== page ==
Duke v Mercer

Jabari Parker says he is unsure of going pro, will meet with Coach K

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Duke’s Jabari Parker is going to be a high pick in the NBA Draft. Often compared to Carmelo Anthony because of the variety of ways he can score (although that may be high praise for Parker’s potential) Parker is third on most team’s draft boards (behind an assumed healthy Joel Embiid and Andrew Wiggins).

But Parker says he is still debating coming back for his sophomore season at Duke, he told ESPN.

Parker and the other Wooden Award finalists were making the media rounds Friday and of course Parker was asked about his plans on ESPN’s Los Angeles radio station.

“It’s a very tough decision, especially leaving behind my coach and all the people who are behind the program that really helped me out this year,” said Parker. “I really have to keep them in consideration. The whole process, it’s very mind-boggling….

“It’s more than just next year,” he said. “It’s going to be my career from there and how happy I’ll be in life.”

In other interviews he went on to say about how he planned to speak to coach Mike Krzyzewski and that he plans to announce his decision the middle of next week.

I’d be surprised if he stayed.

I have no doubt he loves Duke, I have no doubt his game will be more mature in a year (although he has a long way to go on defense, as was highlighted in the NCAA Tournament). But the simple fact is he will develop faster in the NBA and he will get paid to do it — his offensive game is NBA ready right now.

If you are projected as a late first rounder that is one thing (second round picks don’t get guaranteed contracts), but if you are a lottery pick your decision to come out is very different. And Parker is a top five pick on every board in the land.

Chris Paul finds brilliant counter to hack-a-DeAndre Jordan (video)

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I originally favored allowing Hack-a-Shaq as the NBA currently does. I found the strategy fascinated – why and when teams would use it and how their opponents would counter.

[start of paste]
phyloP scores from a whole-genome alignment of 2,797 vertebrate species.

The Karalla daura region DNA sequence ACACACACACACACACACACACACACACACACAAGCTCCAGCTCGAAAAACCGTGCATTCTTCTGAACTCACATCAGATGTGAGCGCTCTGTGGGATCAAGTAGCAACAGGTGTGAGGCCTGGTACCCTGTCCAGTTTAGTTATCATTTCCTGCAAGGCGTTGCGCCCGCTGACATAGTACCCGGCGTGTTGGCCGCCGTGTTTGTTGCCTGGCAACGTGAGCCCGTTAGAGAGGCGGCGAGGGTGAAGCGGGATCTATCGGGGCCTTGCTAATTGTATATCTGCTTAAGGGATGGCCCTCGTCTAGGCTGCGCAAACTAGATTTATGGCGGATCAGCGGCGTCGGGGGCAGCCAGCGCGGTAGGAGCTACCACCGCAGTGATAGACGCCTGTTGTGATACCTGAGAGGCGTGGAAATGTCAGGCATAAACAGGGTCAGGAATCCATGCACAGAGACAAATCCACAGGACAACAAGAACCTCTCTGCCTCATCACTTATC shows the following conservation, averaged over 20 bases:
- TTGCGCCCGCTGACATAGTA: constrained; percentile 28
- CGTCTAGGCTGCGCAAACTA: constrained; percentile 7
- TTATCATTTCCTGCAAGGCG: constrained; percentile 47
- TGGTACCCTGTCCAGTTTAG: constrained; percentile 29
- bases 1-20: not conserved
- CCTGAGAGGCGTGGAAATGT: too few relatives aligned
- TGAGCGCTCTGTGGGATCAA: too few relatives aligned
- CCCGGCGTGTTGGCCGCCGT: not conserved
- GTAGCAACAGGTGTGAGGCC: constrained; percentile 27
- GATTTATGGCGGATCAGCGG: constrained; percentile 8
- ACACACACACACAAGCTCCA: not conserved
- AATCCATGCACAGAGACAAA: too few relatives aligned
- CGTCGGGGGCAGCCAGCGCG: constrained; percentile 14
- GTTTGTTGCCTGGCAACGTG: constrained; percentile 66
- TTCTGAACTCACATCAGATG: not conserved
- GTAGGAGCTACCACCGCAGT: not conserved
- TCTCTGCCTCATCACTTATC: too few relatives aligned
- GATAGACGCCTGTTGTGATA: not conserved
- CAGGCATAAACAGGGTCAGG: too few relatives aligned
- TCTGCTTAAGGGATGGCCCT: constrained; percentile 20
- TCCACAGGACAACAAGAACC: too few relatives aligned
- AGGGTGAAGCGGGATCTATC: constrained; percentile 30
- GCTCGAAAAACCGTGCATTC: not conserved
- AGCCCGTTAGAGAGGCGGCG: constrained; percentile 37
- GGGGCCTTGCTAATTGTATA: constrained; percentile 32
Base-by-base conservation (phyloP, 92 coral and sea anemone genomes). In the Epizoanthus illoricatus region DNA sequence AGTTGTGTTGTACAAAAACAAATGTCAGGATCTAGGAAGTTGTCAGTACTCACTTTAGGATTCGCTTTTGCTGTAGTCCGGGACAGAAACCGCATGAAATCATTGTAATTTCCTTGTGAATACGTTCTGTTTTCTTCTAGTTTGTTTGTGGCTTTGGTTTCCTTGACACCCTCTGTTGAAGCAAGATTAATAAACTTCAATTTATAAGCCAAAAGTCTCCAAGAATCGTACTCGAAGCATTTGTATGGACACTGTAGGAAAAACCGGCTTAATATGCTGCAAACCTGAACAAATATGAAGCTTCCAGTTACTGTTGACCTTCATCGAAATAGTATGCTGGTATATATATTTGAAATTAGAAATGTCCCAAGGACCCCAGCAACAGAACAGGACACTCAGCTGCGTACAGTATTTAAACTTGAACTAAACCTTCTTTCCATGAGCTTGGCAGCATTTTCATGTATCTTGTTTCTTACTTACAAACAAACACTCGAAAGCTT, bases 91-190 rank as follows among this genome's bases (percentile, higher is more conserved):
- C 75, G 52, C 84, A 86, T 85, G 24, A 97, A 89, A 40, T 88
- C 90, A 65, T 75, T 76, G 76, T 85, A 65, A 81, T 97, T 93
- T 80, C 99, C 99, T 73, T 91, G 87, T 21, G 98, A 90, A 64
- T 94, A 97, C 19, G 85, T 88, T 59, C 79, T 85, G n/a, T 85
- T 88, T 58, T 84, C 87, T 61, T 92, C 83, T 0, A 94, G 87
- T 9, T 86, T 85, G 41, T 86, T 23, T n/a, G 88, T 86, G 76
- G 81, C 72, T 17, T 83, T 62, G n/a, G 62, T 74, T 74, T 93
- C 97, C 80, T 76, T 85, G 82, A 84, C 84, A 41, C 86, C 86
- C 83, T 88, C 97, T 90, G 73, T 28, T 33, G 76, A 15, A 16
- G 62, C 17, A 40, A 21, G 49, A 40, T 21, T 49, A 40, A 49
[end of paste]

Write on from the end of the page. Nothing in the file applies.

But it just became too common. Far too many games featured a parade of trips to the line, a boring stretch that made games too long. I thought the intrigue had run its course.

Then, Chris Paul pulled this move last night.

The Clippers guard saw Jonas Jerebko charging toward DeAndre Jordan to commit an intentional foul, so Paul stepped in front of an unsuspecting Jerebko and took the foul himself. That’s sent a good free-throw shooter to the line instead of the dismal Jordan.

Just an awesome heady play by Paul.

PBT Podcast: NBA All-Star Weekend talk, predictions with Sean Highkin

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NBA All-Star weekend descends upon frigid Toronto starting Friday, with everything from the Rookie/Sophomore… er, Rising Stars Challenge on Friday, the Dunk Contest/Three-Point Contest on Saturday, and the main event on Sunday.

Kurt Helin and Sean Highkin of NBC’s ProBasketballTalk break it all down, from Pau Gasol replacing Jimmy Butler to predictions on the Dunk Contest and if anyone can knock off Zach LaVine. Plus, there is plenty of “why Sting?” talk.

PBT will be in Toronto with reports from the event all weekend, so come back early and often for all the latest (plus trade talk, as all the GMs get together in one city where it’s too cold for them to go outside).

As always, you can listen to the podcast below, or listen and subscribe via iTunesdownload it directly here, or you can check out our new PBT Podcast homepage, which has the most recent episodes available. If you have the Stitcher app, you can listen there as well.

Pistons retire Chauncey Billups’ jersey at halftime (VIDEO)

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AUBURN HILLS, Mich. (AP) — Moments before his jersey went up to the rafters, Chauncey Billups spoke to the crowd about the night the Detroit Pistons wrapped up the 2004 NBA title by routing the Los Angeles Lakers in Game 5 of the Finals.

“We had one motivation,” he said. “We wanted to win it here at home.”

Billups was the most valuable player in the Finals that year, and he had his No. 1 jersey retired by the Pistons on Wednesday night at halftime of their game against Denver.

He was the second player from that 2004 team honored by the Pistons this year. The Pistons retired Ben Wallace’s jersey last month at a similar ceremony – in front of a packed house on a night Detroit beat Golden State.

There were some empty seats in the upper level Wednesday, but Billups wanted to be honored while the Pistons were playing the Nuggets. Billups is a Denver native and played for the Nuggets for two stints during his career.

“This was by design, only because there’s a lot of people that contributed to my success as a player and as a man, in Denver, my hometown,” Billups said before the game. “There were several dates that I could have chosen. This one obviously stuck out.”

Billups does have a mild regret about his run of success with the Pistons. He figures they could have won more titles.

“I felt like, two and maybe three championships – we were that good,” he said.

Ben Wallace was on hand Wednesday, and so were Richard Hamilton, Rasheed Wallace and Tayshaun Prince from the 2004 champions. Pistons great Isiah Thomas was also at the Palace for the ceremony.

“This is what tradition looks like,” Thomas told the crowd. “This is what it feels like.”